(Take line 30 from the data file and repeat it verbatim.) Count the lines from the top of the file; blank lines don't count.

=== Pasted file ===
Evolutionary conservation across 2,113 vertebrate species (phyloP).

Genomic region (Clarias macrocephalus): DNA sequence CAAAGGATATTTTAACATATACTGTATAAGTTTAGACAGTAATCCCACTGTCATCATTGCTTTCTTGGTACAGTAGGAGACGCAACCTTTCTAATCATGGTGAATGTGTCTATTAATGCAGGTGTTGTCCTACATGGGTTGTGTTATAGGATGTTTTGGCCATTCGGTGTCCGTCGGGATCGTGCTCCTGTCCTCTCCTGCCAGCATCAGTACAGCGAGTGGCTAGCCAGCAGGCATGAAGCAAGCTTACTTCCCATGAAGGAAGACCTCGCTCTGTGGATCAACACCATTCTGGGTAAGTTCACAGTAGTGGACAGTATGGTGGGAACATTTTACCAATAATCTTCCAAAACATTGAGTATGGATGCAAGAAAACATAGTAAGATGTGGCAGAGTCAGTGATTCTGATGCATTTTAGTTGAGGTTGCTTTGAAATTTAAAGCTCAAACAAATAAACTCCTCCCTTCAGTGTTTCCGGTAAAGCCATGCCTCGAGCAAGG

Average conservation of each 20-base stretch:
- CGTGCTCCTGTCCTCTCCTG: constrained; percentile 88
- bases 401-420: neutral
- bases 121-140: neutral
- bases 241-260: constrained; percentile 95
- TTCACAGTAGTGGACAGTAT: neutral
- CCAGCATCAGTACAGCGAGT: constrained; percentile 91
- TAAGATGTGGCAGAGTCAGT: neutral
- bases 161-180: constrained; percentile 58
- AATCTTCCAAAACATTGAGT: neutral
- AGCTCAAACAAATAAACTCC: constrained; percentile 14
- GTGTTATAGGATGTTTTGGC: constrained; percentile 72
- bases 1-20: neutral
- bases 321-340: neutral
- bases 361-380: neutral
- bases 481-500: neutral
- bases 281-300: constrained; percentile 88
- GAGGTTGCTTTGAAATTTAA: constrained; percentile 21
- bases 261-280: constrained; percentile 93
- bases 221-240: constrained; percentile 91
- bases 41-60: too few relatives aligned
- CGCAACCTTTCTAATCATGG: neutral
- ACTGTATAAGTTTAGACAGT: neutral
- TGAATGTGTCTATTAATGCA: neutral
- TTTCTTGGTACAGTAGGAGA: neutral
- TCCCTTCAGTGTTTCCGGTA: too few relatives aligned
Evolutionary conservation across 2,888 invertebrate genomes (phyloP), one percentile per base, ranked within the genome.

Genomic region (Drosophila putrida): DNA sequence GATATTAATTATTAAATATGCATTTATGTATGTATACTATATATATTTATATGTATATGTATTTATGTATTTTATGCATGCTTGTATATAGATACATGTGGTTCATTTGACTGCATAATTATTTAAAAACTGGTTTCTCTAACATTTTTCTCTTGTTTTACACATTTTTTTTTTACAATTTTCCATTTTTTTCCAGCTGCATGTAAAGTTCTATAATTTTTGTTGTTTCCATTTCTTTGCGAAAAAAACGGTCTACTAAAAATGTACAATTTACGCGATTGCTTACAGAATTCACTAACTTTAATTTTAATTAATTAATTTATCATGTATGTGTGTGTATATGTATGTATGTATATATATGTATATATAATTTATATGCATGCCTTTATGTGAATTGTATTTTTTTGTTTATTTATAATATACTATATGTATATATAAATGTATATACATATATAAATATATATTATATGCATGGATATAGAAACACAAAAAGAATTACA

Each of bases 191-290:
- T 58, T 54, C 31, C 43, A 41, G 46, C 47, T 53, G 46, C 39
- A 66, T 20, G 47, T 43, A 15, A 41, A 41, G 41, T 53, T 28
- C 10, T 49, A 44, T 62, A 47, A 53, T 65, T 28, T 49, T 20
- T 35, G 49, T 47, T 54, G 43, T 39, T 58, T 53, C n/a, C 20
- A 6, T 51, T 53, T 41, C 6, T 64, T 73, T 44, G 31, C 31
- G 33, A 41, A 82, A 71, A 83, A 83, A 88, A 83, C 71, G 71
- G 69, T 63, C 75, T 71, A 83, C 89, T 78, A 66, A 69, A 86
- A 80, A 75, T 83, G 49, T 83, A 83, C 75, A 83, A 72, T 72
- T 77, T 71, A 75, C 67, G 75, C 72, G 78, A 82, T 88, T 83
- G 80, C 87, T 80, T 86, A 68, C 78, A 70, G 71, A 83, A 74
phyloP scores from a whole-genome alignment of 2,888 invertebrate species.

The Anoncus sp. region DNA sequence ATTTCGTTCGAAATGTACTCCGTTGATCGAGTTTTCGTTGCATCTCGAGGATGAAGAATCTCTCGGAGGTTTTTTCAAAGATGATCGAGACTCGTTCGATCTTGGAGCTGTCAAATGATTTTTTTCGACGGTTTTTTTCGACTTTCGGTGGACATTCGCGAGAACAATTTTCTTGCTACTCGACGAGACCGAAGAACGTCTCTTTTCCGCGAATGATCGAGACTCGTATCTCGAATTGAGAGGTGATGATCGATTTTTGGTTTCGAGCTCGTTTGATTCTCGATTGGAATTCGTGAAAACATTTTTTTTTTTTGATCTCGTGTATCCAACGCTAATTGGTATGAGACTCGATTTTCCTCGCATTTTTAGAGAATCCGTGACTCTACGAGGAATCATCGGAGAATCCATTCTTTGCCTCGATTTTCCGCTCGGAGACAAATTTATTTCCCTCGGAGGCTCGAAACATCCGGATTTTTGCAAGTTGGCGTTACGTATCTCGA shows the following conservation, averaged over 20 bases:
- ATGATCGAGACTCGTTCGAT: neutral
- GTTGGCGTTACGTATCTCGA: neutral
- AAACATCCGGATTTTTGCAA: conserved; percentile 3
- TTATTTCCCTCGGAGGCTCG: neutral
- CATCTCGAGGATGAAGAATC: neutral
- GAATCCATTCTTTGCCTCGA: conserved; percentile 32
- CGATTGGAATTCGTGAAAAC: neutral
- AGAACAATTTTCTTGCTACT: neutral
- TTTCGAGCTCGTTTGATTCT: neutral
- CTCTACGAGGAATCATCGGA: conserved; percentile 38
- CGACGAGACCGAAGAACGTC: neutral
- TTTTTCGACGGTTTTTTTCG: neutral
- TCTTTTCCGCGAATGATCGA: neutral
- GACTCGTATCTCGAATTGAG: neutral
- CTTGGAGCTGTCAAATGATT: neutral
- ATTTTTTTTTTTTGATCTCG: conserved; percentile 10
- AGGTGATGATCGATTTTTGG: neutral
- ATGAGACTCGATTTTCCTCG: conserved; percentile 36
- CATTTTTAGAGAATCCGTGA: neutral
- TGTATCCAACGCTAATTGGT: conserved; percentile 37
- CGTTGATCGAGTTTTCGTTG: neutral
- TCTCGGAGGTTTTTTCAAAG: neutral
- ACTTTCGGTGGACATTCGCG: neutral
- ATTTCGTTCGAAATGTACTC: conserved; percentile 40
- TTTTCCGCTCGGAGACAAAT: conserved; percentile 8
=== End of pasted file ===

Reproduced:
Genomic region (Drosophila putrida): DNA sequence GATATTAATTATTAAATATGCATTTATGTATGTATACTATATATATTTATATGTATATGTATTTATGTATTTTATGCATGCTTGTATATAGATACATGTGGTTCATTTGACTGCATAATTATTTAAAAACTGGTTTCTCTAACATTTTTCTCTTGTTTTACACATTTTTTTTTTACAATTTTCCATTTTTTTCCAGCTGCATGTAAAGTTCTATAATTTTTGTTGTTTCCATTTCTTTGCGAAAAAAACGGTCTACTAAAAATGTACAATTTACGCGATTGCTTACAGAATTCACTAACTTTAATTTTAATTAATTAATTTATCATGTATGTGTGTGTATATGTATGTATGTATATATATGTATATATAATTTATATGCATGCCTTTATGTGAATTGTATTTTTTTGTTTATTTATAATATACTATATGTATATATAAATGTATATACATATATAAATATATATTATATGCATGGATATAGAAACACAAAAAGAATTACA